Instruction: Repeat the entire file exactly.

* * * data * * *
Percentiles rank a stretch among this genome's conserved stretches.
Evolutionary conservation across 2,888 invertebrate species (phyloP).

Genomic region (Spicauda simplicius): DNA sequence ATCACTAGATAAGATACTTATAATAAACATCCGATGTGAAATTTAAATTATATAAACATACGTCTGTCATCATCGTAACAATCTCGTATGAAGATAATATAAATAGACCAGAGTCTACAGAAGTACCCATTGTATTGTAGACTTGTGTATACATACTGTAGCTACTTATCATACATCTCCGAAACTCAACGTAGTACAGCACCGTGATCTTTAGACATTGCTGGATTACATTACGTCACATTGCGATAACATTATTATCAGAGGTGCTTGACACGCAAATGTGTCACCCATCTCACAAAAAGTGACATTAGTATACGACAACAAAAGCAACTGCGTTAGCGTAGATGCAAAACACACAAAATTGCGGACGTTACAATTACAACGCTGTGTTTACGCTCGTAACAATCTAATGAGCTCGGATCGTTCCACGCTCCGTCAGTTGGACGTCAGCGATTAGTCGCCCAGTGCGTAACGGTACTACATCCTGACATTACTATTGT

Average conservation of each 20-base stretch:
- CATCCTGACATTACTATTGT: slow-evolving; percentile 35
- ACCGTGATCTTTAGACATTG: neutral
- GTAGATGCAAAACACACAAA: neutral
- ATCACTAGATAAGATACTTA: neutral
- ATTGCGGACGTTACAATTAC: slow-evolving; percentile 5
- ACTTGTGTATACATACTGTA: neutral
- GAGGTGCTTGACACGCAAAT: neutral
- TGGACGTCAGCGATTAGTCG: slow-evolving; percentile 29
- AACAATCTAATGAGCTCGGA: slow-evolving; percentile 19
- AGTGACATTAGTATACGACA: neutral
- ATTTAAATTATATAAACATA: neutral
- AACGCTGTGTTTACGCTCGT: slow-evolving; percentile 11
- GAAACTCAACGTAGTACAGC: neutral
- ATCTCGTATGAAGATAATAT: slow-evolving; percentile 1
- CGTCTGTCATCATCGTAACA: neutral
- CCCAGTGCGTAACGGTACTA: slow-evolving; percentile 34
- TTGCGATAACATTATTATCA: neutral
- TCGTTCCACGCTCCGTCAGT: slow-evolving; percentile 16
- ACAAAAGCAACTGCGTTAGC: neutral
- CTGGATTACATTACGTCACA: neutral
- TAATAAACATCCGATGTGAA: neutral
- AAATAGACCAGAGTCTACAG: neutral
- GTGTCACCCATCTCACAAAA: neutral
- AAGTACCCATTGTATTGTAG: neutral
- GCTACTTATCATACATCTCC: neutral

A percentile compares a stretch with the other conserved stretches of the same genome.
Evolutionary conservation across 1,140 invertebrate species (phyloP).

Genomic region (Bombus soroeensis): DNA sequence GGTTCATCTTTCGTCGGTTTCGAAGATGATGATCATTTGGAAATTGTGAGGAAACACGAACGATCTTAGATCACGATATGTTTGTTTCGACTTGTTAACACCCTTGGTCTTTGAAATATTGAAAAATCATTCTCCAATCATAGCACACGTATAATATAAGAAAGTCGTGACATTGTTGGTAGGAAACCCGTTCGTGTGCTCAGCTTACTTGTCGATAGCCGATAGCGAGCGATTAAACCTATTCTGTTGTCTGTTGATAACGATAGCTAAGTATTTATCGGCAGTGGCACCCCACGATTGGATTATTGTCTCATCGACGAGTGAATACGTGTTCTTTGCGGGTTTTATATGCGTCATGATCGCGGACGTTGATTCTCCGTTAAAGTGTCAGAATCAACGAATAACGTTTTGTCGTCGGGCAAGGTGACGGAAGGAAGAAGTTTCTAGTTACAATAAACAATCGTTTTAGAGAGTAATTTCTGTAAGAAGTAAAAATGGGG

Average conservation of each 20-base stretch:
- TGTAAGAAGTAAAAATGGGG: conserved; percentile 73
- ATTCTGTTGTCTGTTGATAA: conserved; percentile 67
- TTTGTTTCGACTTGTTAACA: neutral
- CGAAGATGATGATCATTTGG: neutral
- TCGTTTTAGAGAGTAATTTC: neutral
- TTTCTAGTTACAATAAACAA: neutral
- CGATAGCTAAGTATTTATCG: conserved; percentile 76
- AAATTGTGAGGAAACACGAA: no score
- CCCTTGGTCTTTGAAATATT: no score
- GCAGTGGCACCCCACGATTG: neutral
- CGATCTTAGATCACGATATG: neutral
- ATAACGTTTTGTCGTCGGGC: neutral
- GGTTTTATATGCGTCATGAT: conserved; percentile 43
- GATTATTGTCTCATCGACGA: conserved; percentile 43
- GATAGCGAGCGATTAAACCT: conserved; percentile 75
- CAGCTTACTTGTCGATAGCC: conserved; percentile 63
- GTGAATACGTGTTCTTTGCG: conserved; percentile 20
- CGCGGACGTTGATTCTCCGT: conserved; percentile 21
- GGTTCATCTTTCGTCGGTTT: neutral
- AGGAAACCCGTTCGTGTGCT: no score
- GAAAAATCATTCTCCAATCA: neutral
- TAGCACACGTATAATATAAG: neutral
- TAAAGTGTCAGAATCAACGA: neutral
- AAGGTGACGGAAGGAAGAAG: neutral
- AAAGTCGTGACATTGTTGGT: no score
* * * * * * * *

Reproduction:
Percentiles rank a stretch among this genome's conserved stretches.
Evolutionary conservation across 2,888 invertebrate species (phyloP).

Genomic region (Spicauda simplicius): DNA sequence ATCACTAGATAAGATACTTATAATAAACATCCGATGTGAAATTTAAATTATATAAACATACGTCTGTCATCATCGTAACAATCTCGTATGAAGATAATATAAATAGACCAGAGTCTACAGAAGTACCCATTGTATTGTAGACTTGTGTATACATACTGTAGCTACTTATCATACATCTCCGAAACTCAACGTAGTACAGCACCGTGATCTTTAGACATTGCTGGATTACATTACGTCACATTGCGATAACATTATTATCAGAGGTGCTTGACACGCAAATGTGTCACCCATCTCACAAAAAGTGACATTAGTATACGACAACAAAAGCAACTGCGTTAGCGTAGATGCAAAACACACAAAATTGCGGACGTTACAATTACAACGCTGTGTTTACGCTCGTAACAATCTAATGAGCTCGGATCGTTCCACGCTCCGTCAGTTGGACGTCAGCGATTAGTCGCCCAGTGCGTAACGGTACTACATCCTGACATTACTATTGT

Average conservation of each 20-base stretch:
- CATCCTGACATTACTATTGT: slow-evolving; percentile 35
- ACCGTGATCTTTAGACATTG: neutral
- GTAGATGCAAAACACACAAA: neutral
- ATCACTAGATAAGATACTTA: neutral
- ATTGCGGACGTTACAATTAC: slow-evolving; percentile 5
- ACTTGTGTATACATACTGTA: neutral
- GAGGTGCTTGACACGCAAAT: neutral
- TGGACGTCAGCGATTAGTCG: slow-evolving; percentile 29
- AACAATCTAATGAGCTCGGA: slow-evolving; percentile 19
- AGTGACATTAGTATACGACA: neutral
- ATTTAAATTATATAAACATA: neutral
- AACGCTGTGTTTACGCTCGT: slow-evolving; percentile 11
- GAAACTCAACGTAGTACAGC: neutral
- ATCTCGTATGAAGATAATAT: slow-evolving; percentile 1
- CGTCTGTCATCATCGTAACA: neutral
- CCCAGTGCGTAACGGTACTA: slow-evolving; percentile 34
- TTGCGATAACATTATTATCA: neutral
- TCGTTCCACGCTCCGTCAGT: slow-evolving; percentile 16
- ACAAAAGCAACTGCGTTAGC: neutral
- CTGGATTACATTACGTCACA: neutral
- TAATAAACATCCGATGTGAA: neutral
- AAATAGACCAGAGTCTACAG: neutral
- GTGTCACCCATCTCACAAAA: neutral
- AAGTACCCATTGTATTGTAG: neutral
- GCTACTTATCATACATCTCC: neutral

A percentile compares a stretch with the other conserved stretches of the same genome.
Evolutionary conservation across 1,140 invertebrate species (phyloP).

Genomic region (Bombus soroeensis): DNA sequence GGTTCATCTTTCGTCGGTTTCGAAGATGATGATCATTTGGAAATTGTGAGGAAACACGAACGATCTTAGATCACGATATGTTTGTTTCGACTTGTTAACACCCTTGGTCTTTGAAATATTGAAAAATCATTCTCCAATCATAGCACACGTATAATATAAGAAAGTCGTGACATTGTTGGTAGGAAACCCGTTCGTGTGCTCAGCTTACTTGTCGATAGCCGATAGCGAGCGATTAAACCTATTCTGTTGTCTGTTGATAACGATAGCTAAGTATTTATCGGCAGTGGCACCCCACGATTGGATTATTGTCTCATCGACGAGTGAATACGTGTTCTTTGCGGGTTTTATATGCGTCATGATCGCGGACGTTGATTCTCCGTTAAAGTGTCAGAATCAACGAATAACGTTTTGTCGTCGGGCAAGGTGACGGAAGGAAGAAGTTTCTAGTTACAATAAACAATCGTTTTAGAGAGTAATTTCTGTAAGAAGTAAAAATGGGG

Average conservation of each 20-base stretch:
- TGTAAGAAGTAAAAATGGGG: conserved; percentile 73
- ATTCTGTTGTCTGTTGATAA: conserved; percentile 67
- TTTGTTTCGACTTGTTAACA: neutral
- CGAAGATGATGATCATTTGG: neutral
- TCGTTTTAGAGAGTAATTTC: neutral
- TTTCTAGTTACAATAAACAA: neutral
- CGATAGCTAAGTATTTATCG: conserved; percentile 76
- AAATTGTGAGGAAACACGAA: no score
- CCCTTGGTCTTTGAAATATT: no score
- GCAGTGGCACCCCACGATTG: neutral
- CGATCTTAGATCACGATATG: neutral
- ATAACGTTTTGTCGTCGGGC: neutral
- GGTTTTATATGCGTCATGAT: conserved; percentile 43
- GATTATTGTCTCATCGACGA: conserved; percentile 43
- GATAGCGAGCGATTAAACCT: conserved; percentile 75
- CAGCTTACTTGTCGATAGCC: conserved; percentile 63
- GTGAATACGTGTTCTTTGCG: conserved; percentile 20
- CGCGGACGTTGATTCTCCGT: conserved; percentile 21
- GGTTCATCTTTCGTCGGTTT: neutral
- AGGAAACCCGTTCGTGTGCT: no score
- GAAAAATCATTCTCCAATCA: neutral
- TAGCACACGTATAATATAAG: neutral
- TAAAGTGTCAGAATCAACGA: neutral
- AAGGTGACGGAAGGAAGAAG: neutral
- AAAGTCGTGACATTGTTGGT: no score